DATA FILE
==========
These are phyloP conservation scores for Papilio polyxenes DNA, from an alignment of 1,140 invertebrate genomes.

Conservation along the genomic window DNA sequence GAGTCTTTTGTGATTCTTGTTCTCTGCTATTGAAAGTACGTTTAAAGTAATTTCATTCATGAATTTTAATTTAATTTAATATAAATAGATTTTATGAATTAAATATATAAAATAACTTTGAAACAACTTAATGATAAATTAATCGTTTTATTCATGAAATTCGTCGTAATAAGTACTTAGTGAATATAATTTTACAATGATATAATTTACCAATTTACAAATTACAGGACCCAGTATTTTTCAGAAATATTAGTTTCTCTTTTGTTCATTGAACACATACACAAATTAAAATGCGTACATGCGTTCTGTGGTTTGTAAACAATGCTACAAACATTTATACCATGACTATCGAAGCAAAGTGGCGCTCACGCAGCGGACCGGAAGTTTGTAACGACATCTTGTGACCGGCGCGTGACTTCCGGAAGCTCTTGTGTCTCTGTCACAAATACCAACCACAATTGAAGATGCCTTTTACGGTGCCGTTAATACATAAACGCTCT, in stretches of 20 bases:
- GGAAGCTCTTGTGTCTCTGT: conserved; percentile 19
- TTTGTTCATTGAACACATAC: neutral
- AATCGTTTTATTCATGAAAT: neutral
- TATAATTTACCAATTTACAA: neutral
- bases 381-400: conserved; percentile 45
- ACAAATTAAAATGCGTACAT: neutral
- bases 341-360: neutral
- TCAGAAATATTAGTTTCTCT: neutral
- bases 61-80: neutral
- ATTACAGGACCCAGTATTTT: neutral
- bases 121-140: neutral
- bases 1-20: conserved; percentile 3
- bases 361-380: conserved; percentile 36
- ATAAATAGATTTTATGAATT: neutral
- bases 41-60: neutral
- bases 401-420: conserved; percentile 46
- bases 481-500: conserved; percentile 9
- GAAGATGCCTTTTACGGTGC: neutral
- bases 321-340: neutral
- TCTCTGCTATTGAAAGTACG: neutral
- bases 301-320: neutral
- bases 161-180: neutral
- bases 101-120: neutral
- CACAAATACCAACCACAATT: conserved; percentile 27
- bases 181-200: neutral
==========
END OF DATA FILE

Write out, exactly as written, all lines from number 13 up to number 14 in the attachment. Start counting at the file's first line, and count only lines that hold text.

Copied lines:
- bases 121-140: neutral
- bases 1-20: conserved; percentile 3